GP leaders attack 'humiliating' NHS news stories
Doctors' leaders have hit out at unbalanced media coverage for subjecting GPs and NHS staff to daily ‘public humiliation' while ignoring the health service's successes .
Speaking at a Westminster Health Forum event today Dr Clare Gerada, chair of the RCGP and a GP in Kennington and Dr Hamish Meldrum, chair of the BMA, said the barrage of media stories attacking NHS care was ‘running down' health service morale and ignored the good work being done by the vast majority of GPs and their NHS colleagues.
The robust defence came in response to a questioner who accused Dr Gerada and Dr Meldrum of being ‘smug' for championing doctors a time when reports were highlighting the failings in the NHS. The questioner highlighted the recent Dispatches documentary, ‘Can you trust your doctor?', which claimed to have ‘uncovered concerning evidence of misdiagnosis' by GPs, after secretly filming consultations. Dr Gerada said she felt the programme was unbalanced.
‘Every single week those of us working in the NHS have to face the public humiliation of the media telling us how bad we are. Day in, day out we are told how bad we are, how terrible we are and do you know what? It grinds,' Dr Gerada said.
‘Of course we can improve – I spend my every waking day trying to improve the system. If you're saying examples like the Dispatches programme. Well I gave one hour 20 minutes evidence to Dispatches and do you know how much they showed? None of it.'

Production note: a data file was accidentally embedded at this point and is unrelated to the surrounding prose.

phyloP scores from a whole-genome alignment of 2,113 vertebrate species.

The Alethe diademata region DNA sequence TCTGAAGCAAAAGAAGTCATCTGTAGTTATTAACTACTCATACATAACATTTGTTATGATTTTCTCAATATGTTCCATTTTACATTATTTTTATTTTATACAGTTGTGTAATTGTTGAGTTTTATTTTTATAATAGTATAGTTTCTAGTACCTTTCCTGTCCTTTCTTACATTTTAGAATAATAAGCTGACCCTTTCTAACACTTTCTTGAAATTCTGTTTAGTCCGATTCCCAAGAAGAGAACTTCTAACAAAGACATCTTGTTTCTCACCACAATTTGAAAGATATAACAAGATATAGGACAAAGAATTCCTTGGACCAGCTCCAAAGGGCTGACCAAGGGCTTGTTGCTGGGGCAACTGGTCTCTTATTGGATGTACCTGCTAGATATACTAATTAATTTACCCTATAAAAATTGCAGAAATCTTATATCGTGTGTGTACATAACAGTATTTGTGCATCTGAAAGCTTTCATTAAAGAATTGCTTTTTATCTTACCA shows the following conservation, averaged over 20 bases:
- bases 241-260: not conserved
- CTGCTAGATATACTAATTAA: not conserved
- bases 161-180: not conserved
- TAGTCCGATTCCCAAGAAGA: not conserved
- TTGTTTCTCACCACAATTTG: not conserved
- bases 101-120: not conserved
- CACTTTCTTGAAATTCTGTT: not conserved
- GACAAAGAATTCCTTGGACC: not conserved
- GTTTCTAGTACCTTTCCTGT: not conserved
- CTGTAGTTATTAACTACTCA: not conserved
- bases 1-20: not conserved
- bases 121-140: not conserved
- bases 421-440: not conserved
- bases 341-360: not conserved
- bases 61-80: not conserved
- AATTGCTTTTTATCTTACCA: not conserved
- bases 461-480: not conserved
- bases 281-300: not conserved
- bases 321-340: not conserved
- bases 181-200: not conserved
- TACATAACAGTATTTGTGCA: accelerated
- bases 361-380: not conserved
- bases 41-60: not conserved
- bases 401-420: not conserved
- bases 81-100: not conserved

‘So please don't use Dispatches against us – use the evidence. We know that the NHS delivers safe, effective, value for money care. Of course it can be improved but please don't call us smug, we are trying our best day in day out.'
Dr Meldrum, chair of the BMA, said: ‘I am the first to condemn any cases of bad practice, poor quality care. But I think we have the media we have and they do tend to concentrate on the bad news stories.'
‘There are a lot of good news stories about the NHS. You look at any healthcare system where GPs have 300 million consultations a year – yes we won't get them all right. That is not smugness. Can we not just concentrate all the time on the bad stories and running down a healthcare system which, in international terms, is doing better than most and is cheaper than most?'
The defence comes as academics claimed that the Government were 'happier' with negative coverage of the NHS, as it could be used to justify its controversial shake-up of the health service. Professor Colin Pritchard, a health academic at Bournemouth University, made the claim after publishing research showing that the NHS helped achieve the biggest drop in cancer deaths and the most efficient use of resources among 10 countries, including the USA.
Professor Pritchard told the Guardian: 'David Cameron and Andrew Lansley are happier with NHS "bad news" stories rather than, as our research shows, that we should celebrate the NHS which, in monetary terms, is vastly superior to the private healthcare system of the USA.'